Sunday, November 28, 1999
Log home perfect for artist's press
Caroline Williams did own printing
BY OWEN FINDSEN
The Cincinnati Enquirer
Caroline Williams, born in 1908, was the daughter of Enquirer art director Carll Williams, who died in 1928 at age 47.
Miss Williams began working as a free-lance artist for the Enquirer in 1932. Seven months later her drawing of the Cincinnati skyline was printed on the editorial page and her weekly feature, A Spot in Cincinnati began.
The last drawing, of Plum Street Temple and St. Peter in Chains Cathedral, appeared in 1979, when the artist was 71 years old. She died in 1988.
Her early drawings were published in book form, but Miss Williams was not satisfied with the printing quality. She became determined to do her own printing and in 1945 acquired an etching press. Sharing a College Hill apartment with her mother and the press, however, created a problem.
It was pretty big, she told an Enquirer reporter in 1961, and I wanted some kind of hand press, too. You can't live in an apartment in the city and move around with printing presses, so I started looking for a place in the country where I could have all my things around me. I found this log house near Burlington. It seemed quite suitable for my work.
For the famed artist, the log house was a dream come true. As a girl, she dreamed of buying her grandfather's log house near Metamora, Ind., but she could not afford to buy the surrounding property.
Ms. Williams tore out siding that covered the inner log walls of the house. She built cabinets, closets and bookcases from scrap lumber. She installed a bathroom. She painted, papered and did the electric wiring with much help from her Burlington friends.
She had hives for honey bees, goats in the field and fish in the pond, as well as a vegetable and flower garden. Her mother, Mary Teal Williams, lived with her until she died in 1972.
In 1947, soon after she bought the log house, Miss Williams resigned as a staff artist and began doing her Enquirer drawings as a free-lancer.
Named shed "Penandhoe'
She would come into town once a week to deliver her drawing and to pick up the engraving plate from the previous week's drawing, which she would reprint on her home press.
Her print shop was a shed that Ms. Williams put together from a smoke house and a corn crib.
It is just a little something and probably doesn't deserve a name, Ms. Williams said. But when I named it Penandhoe nobody knew what it meant.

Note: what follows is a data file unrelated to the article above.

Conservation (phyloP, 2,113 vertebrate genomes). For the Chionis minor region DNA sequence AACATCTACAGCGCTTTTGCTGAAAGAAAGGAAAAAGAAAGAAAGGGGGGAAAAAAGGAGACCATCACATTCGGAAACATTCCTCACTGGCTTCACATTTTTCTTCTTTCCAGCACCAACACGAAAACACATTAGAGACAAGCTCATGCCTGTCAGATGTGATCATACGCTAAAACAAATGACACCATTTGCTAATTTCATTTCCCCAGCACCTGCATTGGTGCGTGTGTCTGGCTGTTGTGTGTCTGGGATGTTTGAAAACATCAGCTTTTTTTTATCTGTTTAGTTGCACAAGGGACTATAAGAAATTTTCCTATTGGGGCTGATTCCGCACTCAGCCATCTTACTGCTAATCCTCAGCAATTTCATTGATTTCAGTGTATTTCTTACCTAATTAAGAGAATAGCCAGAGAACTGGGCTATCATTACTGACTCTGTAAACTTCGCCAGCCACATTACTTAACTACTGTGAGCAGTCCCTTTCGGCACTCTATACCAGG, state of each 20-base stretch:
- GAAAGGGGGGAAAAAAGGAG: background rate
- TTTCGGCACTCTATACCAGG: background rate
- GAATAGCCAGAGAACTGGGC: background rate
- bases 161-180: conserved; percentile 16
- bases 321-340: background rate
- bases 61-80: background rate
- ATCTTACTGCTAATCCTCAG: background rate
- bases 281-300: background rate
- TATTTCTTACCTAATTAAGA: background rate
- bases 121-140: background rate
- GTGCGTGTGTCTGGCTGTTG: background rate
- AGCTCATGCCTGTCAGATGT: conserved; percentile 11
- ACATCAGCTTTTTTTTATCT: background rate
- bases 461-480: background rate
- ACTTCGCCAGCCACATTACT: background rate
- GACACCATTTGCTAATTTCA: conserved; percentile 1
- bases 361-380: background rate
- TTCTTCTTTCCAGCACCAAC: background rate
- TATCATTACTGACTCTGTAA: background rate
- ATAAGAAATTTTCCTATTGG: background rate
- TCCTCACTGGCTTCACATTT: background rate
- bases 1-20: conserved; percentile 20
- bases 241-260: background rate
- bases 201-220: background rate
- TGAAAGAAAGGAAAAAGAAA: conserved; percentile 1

I was thinking that anybody that uses a hand press, putting paper in with one hand and pulling it out with the other, is like the man leaning on the hoe.
At one time, there were three presses in the shed. The last press has been moved to Dinsmore Homestead.
Concert industry learned from Who tragedy
Concert goers still feel the dangers today
Luken just wants to get things done
Q & A with Charlie Luken
The mayor says 'adios'
Findlay Market's fight to the finish
Findlay Market milestones
Curtain rises on a new CCM
The six phases of renovation
CCM opening events
Growing prominence marks school's history
Q & A with architect, dean
Be part of group photos of your community
Bengals could pull Bedinghaus down with them
Everyone counts in census
Old survey forms serve as snapshots of country
Tiny Indiana town never saw endowment coming
Illustrators draw for 'SI'
PC users can play along with MTV contestants
A really old Kentucky home
Audio description lets blind 'see' in vivid detail
Book looks at N.Ky. past, progress
Bradley vs. Gore sparks father vs.son
Commandments gain momentum across Kentucky
CSO shines under Hirokami's baton
Dance company her legacy
Disabled woman does 2 marathons
Fire department looks to residents for help
For all those arts volunteers - a big thank you
GET TO IT
Helping knows no language barrier
Log home perfect for artist's press
Mojo worked at Music Hall
Rumpke lights up for holidays
State can't withhold kids' food stamps to punish mom
Teen has passion for bagpipes
Tobacco prices concern farmers
Wright stuff for Ohio seal?
Lucas: When in doubt, be scary
We've got to have friends, but do we need all this TV?